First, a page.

The giant ground sloth skeletons that greet visitors to the Ice Age Hall are among the most popular exhibits at the National Museum of Natural History. Their bones were among nine tons of fossil material collected in Panama in 1950 and 1951 by Dr. C. Lewis Gazin, then Curator of the Division of Vertebrate Paleontology. The excavation wasn't easy. Gazin wrote that the fossils were found "in a mud deposit in the vicinity of a large and swampy spring." The work of protecting the fossils with plaster field jackets was "made particularly difficult by the continuous battle against water seeping from the spring... The situation greatly jeopardized our use of plaster of paris, but by diligent bailing it was possible to keep the partially prepared blocks of bone and matrix free of excess water sufficiently long for the plaster of paris and burlap bandages to set." Despite the difficulties, the partial skeletons of between eight and twelve sloths were collected and shipped to the Museum - enough material to piece together two nearly complete skeletons. Most of the "rather impressive surplus" of sloth bones was later returned to the Museo Nacional de Panama in Panama City.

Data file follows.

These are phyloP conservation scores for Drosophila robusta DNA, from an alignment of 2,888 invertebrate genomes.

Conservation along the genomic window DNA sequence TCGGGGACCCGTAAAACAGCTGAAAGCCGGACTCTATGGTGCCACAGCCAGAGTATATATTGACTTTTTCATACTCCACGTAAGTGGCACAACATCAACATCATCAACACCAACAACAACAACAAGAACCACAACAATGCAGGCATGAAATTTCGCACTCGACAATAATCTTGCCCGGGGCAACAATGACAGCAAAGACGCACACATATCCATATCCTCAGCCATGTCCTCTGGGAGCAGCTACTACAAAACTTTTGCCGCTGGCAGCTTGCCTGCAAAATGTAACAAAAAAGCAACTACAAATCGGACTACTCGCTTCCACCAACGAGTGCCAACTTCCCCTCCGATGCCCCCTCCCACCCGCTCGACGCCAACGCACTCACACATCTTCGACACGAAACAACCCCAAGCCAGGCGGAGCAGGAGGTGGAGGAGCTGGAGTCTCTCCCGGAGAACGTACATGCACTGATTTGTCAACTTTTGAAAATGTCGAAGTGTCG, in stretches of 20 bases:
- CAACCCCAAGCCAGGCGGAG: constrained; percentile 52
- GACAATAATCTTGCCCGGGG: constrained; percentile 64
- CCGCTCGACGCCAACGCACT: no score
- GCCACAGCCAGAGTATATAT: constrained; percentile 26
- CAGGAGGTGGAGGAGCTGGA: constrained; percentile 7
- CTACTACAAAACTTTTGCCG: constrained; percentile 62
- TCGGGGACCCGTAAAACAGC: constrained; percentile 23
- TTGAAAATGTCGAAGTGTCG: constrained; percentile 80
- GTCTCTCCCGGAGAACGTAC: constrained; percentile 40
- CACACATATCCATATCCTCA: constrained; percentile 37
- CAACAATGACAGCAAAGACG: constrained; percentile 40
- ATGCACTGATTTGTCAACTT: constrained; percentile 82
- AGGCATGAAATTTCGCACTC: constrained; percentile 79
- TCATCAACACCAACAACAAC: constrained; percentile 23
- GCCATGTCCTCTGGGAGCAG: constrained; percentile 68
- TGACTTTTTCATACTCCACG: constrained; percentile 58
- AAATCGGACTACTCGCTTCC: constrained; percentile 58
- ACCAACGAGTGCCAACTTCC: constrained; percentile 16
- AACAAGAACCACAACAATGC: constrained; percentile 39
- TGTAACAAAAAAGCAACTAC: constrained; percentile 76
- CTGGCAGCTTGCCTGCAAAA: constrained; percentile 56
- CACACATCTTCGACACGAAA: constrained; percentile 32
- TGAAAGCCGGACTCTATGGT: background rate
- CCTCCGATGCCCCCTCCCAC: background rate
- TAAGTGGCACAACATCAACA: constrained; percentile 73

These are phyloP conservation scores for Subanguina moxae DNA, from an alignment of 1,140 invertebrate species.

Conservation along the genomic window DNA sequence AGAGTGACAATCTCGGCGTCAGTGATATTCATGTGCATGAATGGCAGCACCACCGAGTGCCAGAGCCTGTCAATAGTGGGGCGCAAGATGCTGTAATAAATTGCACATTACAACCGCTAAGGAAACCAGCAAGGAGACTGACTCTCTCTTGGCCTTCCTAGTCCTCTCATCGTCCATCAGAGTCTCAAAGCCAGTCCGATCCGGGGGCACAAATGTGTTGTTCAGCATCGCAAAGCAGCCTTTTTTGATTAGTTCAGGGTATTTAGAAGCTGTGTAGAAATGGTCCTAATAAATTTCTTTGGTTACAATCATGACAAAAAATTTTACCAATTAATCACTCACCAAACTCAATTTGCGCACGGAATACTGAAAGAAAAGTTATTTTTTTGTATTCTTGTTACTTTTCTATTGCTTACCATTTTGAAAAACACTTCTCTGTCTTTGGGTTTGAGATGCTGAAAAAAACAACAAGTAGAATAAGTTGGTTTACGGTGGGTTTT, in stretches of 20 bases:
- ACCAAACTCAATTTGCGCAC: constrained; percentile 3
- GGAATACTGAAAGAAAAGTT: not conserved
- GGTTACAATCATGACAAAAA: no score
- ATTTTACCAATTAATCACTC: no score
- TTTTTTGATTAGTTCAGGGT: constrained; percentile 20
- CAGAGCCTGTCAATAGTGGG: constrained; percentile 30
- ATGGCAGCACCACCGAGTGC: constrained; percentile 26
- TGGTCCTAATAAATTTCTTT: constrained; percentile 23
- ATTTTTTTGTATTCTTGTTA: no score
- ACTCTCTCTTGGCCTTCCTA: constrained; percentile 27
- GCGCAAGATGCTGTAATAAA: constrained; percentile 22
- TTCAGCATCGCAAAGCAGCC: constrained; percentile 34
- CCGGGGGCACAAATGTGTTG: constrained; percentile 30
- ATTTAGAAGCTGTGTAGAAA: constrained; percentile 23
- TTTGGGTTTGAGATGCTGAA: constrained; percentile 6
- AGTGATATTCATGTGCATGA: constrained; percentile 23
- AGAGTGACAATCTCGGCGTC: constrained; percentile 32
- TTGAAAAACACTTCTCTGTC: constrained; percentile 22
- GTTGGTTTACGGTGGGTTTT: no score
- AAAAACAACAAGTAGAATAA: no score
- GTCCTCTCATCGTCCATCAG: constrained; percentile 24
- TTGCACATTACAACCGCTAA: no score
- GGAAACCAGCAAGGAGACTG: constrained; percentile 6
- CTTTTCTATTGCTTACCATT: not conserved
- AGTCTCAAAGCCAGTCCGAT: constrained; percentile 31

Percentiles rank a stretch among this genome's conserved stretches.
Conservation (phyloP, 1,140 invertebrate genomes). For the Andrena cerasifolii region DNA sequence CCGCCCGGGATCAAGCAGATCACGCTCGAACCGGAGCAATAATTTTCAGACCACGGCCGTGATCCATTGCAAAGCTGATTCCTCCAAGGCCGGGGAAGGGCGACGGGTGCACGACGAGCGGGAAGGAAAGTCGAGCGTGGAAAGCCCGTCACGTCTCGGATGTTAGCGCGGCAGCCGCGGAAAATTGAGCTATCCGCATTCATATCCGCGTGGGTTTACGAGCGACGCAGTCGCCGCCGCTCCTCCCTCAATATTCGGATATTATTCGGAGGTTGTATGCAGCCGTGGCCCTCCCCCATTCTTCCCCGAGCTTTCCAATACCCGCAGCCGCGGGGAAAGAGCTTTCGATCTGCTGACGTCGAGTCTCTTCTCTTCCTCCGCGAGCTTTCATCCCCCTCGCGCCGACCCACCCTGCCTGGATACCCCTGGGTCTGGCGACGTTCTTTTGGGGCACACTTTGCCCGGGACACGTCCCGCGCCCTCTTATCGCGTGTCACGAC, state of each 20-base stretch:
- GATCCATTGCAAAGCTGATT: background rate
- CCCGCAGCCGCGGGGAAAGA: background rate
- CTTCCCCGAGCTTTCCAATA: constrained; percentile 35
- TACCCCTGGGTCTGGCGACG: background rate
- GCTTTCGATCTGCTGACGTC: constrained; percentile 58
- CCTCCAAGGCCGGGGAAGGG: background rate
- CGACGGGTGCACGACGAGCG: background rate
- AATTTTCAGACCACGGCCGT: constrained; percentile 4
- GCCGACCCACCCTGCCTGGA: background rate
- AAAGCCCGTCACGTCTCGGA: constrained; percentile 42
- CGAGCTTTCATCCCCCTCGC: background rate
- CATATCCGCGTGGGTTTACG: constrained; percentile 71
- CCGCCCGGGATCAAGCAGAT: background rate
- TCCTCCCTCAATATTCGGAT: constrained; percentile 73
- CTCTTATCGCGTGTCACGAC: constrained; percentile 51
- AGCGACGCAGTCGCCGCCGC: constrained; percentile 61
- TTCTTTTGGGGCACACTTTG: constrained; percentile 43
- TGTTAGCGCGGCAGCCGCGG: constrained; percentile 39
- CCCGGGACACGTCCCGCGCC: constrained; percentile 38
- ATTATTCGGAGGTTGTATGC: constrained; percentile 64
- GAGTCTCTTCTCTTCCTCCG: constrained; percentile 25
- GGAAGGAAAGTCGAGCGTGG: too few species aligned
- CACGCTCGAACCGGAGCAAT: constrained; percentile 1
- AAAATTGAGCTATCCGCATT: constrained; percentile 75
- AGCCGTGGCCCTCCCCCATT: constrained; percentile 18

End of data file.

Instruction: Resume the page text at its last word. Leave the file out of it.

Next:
Read Lewis Gazin's report, quoted in this post: Gazin, C.L. 1956. Exploration for the remains of giant ground sloths in Panama. Smithsonian report, 341-354. Find links to more information about historic fossil collecting expeditions by scientists at the National Museum of Natural History.